I was driving home from my MBA classes earlier tonight and, as I do with my countless hours in the car, I started flipping through the Sirius XM channels. I was trying to find something that made me linger longer than 10 seconds. My test during shorter car rides, or those under 30 minutes is this: I give a song about 10 seconds to hook me in or I’m on to the next selection. On longer car rides, I’m usually more lenient with my listening patience.
I started on sports radio, ESPN and Fox Sports to be exact, to catch up on all of the scores I missed throughout the day, then started to make my way through some of the music. I stopped on various channels; The Verge always has some new eclectic music, Classic Vinyl played some Joe Walsh, First Wave had on a little Human League, but I continued flipping around until I landed on Deep Tracks. Just as I switched to that channel, I heard the glorious piano/acoustic guitar intro that leads into “Lovely Rita” by The Beatles from the Sgt. Pepper album.
Sgt. Pepper’s Lonely Heart’s Club Band. The album is the rock equivalent of the movie Citizen Kane. It ignites massive debate as to whether or not it’s the greatest album of all time amongst critics around the world, both professional and otherwise. What there’s little debate about is its massive influence on all rock music from that point on. It is a musical landmark. For that, there is no debate. “Lovely Rita” has been, quite honestly, my favorite song on that album for years. It doesn’t have nearly the fame that others do, but it is so fucking incredible to listen to…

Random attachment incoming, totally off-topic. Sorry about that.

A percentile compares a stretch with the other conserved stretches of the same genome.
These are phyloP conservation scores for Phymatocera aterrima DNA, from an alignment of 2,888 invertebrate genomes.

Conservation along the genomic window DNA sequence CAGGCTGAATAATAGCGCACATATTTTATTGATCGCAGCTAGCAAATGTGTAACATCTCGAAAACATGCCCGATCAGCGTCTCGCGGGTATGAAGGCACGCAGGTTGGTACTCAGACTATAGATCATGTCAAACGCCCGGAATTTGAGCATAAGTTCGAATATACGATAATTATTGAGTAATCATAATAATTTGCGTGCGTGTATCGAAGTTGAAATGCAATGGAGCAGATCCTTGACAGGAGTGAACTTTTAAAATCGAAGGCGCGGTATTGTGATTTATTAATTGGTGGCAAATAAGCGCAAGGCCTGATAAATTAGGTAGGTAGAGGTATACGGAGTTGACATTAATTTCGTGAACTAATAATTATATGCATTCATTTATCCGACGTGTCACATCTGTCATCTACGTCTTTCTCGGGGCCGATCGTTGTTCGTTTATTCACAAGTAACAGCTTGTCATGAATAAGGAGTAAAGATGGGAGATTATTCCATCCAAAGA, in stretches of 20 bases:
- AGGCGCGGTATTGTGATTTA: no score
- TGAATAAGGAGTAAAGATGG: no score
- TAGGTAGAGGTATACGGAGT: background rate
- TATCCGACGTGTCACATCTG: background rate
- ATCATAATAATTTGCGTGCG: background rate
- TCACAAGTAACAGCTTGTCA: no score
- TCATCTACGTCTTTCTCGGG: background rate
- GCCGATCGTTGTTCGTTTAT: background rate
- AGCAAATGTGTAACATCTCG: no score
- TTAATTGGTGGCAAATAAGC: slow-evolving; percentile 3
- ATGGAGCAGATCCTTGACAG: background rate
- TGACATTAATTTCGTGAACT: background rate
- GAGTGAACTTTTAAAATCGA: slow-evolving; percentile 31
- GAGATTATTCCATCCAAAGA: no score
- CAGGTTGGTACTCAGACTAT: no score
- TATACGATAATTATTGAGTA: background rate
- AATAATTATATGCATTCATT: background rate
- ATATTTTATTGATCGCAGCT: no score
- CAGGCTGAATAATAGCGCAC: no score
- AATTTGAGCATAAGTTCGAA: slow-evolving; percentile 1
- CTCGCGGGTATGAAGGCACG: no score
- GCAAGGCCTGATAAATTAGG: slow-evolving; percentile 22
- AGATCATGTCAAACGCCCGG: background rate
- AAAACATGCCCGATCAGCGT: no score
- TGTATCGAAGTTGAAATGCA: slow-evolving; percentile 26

“Lovely Rita” ended and, with about 5 minutes left in my drive, I flipped over to the Lithium channel. “Smells Like Teen Spirit” was just starting. I forgot, it was 20 years ago today that Nirvana’s Nevermind was released. I’ll play amateur rock critic for a second…if Sgt. Pepper is the Citizen Kane of rock albums, then Nevermind is The Godfather. It was as much “right place, right time” as it was revolutionary, but it’s undeniably a landmark album. It may have been the last album to change the entire musical landscape in such a widespread fashion. Now 20 years later, with a vastly more complex and diverse music scene, I hope it’s not the last “great” album. I’m still holding out hope that, somewhere in the basement of a high school senior, the rock equivalent of Pulp Fiction is sprouting.
“Smells Like Teen Spirit” ended as I pulled up to my house. I remember hearing this song for the first time like it was yesterday. I’ve written about this before, but the time period between Nirvana’s ascendancy with Nevermind and their abrupt, tragic ending almost exactly matches the dark years in my life personally. Like Nirvana, I had tremendous and life-changing highs during those years (marriage, the birth of my first child), but they were contrasted with anger, confusion, and silent rage. Yet, when I listen to Nirvana these days, I’m reminded not so much about where I was during those years, but how far I’ve come.